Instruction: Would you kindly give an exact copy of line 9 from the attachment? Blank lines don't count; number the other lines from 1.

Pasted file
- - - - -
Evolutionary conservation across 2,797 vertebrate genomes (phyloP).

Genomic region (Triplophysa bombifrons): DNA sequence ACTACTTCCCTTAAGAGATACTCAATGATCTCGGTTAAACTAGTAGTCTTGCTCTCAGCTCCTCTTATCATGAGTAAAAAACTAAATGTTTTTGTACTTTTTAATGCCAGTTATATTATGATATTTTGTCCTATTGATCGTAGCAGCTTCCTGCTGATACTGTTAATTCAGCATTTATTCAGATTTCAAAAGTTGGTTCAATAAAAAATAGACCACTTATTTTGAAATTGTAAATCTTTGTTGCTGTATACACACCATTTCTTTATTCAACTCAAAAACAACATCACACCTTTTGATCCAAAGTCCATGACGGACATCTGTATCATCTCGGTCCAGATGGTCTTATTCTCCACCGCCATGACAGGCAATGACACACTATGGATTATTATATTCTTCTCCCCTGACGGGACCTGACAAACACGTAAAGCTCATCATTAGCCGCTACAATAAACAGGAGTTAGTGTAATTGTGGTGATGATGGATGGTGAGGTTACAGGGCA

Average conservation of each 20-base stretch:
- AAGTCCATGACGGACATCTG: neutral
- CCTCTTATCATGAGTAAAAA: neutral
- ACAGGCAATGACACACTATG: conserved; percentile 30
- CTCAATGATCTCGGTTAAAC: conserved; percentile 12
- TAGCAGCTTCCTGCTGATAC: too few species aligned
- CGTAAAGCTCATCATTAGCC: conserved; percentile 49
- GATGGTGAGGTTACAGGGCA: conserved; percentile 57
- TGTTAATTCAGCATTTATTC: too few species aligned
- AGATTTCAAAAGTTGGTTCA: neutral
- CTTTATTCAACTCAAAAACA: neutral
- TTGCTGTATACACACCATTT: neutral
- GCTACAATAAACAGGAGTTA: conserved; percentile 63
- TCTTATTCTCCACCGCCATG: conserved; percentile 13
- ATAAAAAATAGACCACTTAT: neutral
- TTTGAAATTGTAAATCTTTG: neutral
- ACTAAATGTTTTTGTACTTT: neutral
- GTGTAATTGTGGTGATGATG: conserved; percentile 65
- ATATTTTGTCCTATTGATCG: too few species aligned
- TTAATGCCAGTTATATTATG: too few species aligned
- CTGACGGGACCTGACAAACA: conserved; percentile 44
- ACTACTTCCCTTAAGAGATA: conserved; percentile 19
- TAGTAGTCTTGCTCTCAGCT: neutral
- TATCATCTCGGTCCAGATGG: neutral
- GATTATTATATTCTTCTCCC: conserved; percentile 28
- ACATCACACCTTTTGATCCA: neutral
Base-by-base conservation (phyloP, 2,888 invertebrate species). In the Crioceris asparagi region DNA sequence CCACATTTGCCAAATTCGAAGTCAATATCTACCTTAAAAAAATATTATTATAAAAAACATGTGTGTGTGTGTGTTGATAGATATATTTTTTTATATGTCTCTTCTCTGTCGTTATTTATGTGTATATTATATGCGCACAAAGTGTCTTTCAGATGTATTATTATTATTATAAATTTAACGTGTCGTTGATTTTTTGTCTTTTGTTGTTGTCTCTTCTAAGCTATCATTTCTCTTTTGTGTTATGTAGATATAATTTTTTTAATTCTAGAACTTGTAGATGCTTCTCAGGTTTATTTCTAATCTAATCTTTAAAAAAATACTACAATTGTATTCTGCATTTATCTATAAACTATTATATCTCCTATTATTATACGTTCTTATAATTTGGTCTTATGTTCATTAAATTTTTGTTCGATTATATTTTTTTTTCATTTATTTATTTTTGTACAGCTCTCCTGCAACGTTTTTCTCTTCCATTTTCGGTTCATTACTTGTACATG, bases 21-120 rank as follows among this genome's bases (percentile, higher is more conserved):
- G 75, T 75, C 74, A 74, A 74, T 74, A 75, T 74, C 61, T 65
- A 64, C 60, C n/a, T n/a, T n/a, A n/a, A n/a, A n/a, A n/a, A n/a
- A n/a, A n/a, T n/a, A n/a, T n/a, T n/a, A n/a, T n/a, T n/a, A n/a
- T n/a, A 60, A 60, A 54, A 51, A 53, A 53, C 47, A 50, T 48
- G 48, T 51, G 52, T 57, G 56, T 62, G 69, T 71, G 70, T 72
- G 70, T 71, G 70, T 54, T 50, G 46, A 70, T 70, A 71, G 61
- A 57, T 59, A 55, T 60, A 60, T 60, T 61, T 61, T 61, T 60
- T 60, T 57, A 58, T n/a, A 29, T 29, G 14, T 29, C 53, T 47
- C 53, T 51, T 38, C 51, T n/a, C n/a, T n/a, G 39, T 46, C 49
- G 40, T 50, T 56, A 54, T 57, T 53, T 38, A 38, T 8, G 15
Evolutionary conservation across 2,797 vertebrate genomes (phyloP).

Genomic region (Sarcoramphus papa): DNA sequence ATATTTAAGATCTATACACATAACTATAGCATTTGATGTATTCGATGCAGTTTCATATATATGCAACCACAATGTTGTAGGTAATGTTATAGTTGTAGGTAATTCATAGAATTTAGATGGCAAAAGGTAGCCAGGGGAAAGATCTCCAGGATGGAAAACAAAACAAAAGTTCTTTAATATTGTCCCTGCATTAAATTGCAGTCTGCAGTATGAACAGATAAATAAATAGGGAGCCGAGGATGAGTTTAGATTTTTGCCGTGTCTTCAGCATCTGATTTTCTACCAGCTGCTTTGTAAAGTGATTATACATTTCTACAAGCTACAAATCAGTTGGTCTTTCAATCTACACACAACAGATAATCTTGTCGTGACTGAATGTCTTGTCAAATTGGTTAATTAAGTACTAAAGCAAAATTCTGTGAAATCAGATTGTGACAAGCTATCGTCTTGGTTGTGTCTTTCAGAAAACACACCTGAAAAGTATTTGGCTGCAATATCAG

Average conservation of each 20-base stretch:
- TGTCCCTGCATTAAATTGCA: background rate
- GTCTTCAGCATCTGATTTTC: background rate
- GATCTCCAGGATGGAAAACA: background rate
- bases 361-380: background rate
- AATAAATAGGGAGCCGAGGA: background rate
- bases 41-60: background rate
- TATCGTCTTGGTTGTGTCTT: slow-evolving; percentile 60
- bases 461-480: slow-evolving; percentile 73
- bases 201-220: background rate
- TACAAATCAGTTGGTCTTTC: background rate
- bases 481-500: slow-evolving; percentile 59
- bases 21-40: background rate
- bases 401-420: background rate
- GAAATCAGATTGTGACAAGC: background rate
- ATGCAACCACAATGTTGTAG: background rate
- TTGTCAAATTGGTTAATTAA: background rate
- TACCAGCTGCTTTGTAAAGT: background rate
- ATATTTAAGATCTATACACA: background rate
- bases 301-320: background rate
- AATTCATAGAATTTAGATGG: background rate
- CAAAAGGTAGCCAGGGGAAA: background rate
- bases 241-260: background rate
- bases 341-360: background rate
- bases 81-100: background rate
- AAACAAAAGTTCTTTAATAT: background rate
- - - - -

- CGTAAAGCTCATCATTAGCC: conserved; percentile 49